Speed Reads


Trump was reportedly warned not to call Michael Cohen due to wiretapping fears. He did it anyway.

Update 5:24 p.m. ET: NBC News reporter Julia Ainsley clarified that Michael Cohen's phone calls were being monitored but not listened to. NBC News had originally reported that Cohen's phone lines had been wiretapped — which would allow federal investigators to hear the content of his calls — but Ainsley said that Cohen's phones were merely being subject to a pen register, which would allow agents to determine with whom Cohen was communicating but not what was being said. Our original story appears below.

President Trump's personal lawyer, Michael Cohen, was reportedly wiretapped by federal investigators in the weeks leading up to the raids on his home and office in early April, two people familiar with the legal proceedings told NBC News. After the raids, Trump's legal team reportedly advised the president against contacting Cohen on the suspicion that the lawyer's phone conversations were being recorded by prosecutors.

Trump, who doesn't exactly have a reputation for following his lawyers' advice, apparently placed a call to Cohen in the days after the raid anyway. Rudy Giuliani, who has since joined Trump's legal team, reportedly had to specifically instruct Trump not to call Cohen again after he learned about the president's call, people familiar with the exchange told NBC.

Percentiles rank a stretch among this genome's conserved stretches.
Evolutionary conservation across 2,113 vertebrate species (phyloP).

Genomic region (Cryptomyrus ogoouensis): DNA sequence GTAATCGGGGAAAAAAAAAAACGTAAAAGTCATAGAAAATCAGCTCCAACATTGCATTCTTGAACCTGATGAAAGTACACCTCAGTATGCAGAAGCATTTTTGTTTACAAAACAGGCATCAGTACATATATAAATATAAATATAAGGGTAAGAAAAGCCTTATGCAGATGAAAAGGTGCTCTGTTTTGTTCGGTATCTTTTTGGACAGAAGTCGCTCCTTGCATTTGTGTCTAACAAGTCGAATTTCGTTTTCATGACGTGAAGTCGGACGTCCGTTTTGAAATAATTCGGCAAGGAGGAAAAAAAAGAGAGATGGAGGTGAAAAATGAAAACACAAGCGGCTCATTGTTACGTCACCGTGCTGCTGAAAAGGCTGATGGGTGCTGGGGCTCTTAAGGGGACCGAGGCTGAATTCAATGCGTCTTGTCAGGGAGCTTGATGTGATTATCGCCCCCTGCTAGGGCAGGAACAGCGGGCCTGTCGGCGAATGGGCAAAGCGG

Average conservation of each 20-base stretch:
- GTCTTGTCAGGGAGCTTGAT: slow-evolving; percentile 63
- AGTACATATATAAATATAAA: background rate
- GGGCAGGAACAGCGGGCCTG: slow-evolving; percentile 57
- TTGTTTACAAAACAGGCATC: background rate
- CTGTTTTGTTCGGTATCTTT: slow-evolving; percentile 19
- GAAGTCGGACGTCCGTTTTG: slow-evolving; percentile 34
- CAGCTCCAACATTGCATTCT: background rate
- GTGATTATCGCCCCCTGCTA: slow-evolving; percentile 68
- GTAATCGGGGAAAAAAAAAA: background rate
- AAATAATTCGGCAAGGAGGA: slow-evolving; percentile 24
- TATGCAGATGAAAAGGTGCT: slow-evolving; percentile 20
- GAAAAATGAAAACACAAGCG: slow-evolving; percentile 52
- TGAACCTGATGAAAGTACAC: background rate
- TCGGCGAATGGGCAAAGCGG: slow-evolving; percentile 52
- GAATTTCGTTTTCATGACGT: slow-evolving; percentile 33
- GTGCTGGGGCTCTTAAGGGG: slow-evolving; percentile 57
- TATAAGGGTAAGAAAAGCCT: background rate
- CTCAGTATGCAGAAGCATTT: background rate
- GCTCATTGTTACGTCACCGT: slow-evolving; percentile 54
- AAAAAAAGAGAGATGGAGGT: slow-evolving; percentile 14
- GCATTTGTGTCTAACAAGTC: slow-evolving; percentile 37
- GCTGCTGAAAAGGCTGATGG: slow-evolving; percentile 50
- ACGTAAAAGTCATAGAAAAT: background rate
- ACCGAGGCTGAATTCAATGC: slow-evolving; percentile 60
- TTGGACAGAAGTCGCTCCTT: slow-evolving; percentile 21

Cohen is expected to be under federal investigation for possible bank fraud, wire fraud, and campaign finance violations. On Thursday, Trump confirmed that Cohen had paid $130,000 to adult film star Stormy Daniels to keep quiet about her allegations of an affair with Trump, although the president stressed that the payment was from his personal funds, rather than from the campaign's coffers.

In order to have obtained a wiretap on Cohen, investigators would have had to have convincingly demonstrated that there is a possibility of an ongoing crime. "The affidavits are typically highly detailed and carefully vetted by experienced lawyers," said former U.S. Attorney Chuck Rosenberg. "In all cases the wiretap must be approved by a federal judge."

At least one phone call between a line linked to Cohen and the White House was reportedly intercepted. Read more about the phone tap at NBC News.